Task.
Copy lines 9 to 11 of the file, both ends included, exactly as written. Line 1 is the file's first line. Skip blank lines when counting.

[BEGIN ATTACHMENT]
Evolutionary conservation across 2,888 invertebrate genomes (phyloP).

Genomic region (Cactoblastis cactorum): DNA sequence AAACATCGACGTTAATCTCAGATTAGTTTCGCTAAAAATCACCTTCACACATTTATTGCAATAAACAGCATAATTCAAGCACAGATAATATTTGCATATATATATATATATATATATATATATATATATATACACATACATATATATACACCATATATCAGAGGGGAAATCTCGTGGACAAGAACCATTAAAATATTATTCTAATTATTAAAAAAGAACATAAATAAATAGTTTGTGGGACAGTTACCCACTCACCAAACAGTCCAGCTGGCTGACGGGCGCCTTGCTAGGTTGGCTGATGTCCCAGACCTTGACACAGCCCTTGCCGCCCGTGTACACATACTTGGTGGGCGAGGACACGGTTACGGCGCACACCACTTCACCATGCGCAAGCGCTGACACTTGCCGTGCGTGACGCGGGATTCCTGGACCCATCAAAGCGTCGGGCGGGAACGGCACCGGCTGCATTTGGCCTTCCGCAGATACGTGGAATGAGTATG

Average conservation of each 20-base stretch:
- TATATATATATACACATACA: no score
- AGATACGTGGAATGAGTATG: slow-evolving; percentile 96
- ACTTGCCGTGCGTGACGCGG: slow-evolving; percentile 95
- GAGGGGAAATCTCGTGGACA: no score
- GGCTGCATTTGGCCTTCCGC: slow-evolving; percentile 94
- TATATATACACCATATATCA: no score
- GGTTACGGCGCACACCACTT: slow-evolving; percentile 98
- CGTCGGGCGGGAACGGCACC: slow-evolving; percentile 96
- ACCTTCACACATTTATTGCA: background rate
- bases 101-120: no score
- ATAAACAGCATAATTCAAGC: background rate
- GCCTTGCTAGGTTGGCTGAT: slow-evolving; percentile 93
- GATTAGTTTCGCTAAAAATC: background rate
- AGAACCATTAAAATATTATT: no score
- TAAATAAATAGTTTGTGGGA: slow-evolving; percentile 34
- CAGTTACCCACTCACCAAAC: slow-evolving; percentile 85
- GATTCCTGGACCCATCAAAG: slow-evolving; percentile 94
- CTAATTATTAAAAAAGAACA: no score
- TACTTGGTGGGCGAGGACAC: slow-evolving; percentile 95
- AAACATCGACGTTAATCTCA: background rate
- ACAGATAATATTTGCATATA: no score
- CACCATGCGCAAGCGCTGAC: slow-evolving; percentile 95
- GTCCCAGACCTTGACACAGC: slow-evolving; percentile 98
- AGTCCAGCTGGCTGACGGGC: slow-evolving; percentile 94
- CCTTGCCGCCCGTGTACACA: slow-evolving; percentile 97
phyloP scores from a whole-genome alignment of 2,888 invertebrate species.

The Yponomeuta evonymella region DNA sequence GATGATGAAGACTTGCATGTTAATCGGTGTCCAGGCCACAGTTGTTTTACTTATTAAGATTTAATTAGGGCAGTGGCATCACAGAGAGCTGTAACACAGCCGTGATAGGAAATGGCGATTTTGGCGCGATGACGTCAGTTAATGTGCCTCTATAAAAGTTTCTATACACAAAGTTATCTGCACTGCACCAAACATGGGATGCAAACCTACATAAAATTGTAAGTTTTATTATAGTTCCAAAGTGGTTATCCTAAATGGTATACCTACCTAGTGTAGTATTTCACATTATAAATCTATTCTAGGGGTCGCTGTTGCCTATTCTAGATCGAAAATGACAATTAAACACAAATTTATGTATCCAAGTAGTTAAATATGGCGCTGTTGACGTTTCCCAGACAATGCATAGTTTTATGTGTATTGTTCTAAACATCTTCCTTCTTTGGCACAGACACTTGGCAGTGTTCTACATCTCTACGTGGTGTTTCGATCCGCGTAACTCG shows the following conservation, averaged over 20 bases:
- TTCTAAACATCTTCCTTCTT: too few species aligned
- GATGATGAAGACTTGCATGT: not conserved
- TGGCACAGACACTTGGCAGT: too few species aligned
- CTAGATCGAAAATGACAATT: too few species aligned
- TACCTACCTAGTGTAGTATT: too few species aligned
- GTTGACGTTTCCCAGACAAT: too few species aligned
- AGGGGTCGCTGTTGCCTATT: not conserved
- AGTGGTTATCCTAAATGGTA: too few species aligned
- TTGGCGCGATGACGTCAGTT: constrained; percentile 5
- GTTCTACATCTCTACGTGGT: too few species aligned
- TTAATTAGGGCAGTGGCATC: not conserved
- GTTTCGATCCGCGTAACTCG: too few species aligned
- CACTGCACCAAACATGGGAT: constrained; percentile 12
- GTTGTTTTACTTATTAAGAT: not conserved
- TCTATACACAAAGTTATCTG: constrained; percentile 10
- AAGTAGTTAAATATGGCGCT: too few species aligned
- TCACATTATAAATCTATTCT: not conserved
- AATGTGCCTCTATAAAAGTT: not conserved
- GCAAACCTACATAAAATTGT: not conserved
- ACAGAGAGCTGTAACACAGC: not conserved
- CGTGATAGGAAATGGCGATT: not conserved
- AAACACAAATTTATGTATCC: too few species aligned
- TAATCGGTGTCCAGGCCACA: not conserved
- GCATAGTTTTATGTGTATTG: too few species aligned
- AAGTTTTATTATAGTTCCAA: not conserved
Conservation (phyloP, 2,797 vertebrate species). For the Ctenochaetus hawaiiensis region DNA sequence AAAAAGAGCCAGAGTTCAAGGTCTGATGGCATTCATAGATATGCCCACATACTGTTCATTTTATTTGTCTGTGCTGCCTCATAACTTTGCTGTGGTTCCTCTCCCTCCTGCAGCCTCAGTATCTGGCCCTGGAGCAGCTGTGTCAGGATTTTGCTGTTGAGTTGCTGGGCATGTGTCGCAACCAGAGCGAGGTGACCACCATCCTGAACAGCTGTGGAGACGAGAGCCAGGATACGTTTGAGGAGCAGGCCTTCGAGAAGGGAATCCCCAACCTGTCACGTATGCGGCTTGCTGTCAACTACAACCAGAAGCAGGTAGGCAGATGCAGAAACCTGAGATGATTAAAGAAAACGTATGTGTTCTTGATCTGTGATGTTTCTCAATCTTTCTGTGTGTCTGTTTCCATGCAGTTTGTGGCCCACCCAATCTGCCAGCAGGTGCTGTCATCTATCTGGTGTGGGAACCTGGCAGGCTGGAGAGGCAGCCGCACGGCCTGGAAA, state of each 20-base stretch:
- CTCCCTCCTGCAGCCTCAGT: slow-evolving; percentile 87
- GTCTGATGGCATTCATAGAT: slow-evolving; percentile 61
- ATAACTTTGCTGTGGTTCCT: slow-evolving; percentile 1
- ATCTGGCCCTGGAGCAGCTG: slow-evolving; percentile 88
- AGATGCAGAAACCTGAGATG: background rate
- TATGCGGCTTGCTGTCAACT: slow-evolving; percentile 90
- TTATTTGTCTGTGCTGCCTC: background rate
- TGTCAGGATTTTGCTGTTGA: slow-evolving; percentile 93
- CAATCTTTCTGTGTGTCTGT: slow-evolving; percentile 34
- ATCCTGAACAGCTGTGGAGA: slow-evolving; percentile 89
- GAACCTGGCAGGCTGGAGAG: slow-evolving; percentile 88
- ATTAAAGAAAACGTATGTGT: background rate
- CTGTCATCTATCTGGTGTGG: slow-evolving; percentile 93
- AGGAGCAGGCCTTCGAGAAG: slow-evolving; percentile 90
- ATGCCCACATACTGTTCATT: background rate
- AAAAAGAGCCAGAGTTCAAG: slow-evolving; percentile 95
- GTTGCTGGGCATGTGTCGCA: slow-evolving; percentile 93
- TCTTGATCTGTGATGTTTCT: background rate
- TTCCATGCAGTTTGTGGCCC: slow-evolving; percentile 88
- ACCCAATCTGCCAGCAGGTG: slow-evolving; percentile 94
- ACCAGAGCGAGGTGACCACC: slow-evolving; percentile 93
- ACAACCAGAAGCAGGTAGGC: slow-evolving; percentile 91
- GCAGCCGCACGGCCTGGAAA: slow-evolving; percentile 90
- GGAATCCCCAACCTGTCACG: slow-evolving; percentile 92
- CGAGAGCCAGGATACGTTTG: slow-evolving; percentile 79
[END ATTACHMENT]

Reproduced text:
- TATATATACACCATATATCA: no score
- GGTTACGGCGCACACCACTT: slow-evolving; percentile 98
- CGTCGGGCGGGAACGGCACC: slow-evolving; percentile 96